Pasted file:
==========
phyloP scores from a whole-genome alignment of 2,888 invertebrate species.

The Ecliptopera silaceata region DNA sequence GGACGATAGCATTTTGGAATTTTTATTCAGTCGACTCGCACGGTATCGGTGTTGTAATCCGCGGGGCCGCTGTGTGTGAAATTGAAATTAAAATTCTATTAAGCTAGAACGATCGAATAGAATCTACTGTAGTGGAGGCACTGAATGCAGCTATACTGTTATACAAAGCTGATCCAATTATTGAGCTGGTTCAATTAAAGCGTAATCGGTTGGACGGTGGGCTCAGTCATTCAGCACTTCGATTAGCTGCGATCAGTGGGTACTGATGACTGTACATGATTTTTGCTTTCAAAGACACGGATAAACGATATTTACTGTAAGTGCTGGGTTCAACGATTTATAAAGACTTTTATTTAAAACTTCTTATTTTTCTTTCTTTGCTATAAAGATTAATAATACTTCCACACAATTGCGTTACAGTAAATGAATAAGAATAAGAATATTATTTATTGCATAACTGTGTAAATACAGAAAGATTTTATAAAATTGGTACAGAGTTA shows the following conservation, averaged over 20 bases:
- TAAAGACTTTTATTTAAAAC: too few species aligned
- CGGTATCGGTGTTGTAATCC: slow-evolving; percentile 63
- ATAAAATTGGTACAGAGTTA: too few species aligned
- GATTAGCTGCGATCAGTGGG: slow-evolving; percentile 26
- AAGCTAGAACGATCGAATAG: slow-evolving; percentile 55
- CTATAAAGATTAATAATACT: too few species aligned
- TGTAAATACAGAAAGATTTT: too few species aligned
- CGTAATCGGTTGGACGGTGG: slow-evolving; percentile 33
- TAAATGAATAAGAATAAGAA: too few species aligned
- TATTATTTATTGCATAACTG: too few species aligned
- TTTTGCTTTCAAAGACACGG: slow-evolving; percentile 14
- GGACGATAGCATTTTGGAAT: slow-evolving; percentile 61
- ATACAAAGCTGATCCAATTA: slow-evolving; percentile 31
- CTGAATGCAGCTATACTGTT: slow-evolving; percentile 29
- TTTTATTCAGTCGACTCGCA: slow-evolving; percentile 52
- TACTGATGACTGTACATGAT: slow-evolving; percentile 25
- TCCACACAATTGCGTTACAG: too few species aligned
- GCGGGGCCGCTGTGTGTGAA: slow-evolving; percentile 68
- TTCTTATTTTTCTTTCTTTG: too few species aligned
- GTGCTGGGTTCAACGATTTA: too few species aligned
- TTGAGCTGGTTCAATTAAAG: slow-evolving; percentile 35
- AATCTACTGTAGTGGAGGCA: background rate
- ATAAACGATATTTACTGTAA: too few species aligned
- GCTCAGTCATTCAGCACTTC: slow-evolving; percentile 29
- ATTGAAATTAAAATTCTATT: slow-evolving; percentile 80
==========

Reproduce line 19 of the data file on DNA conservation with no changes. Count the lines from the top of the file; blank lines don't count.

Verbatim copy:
- TCCACACAATTGCGTTACAG: too few species aligned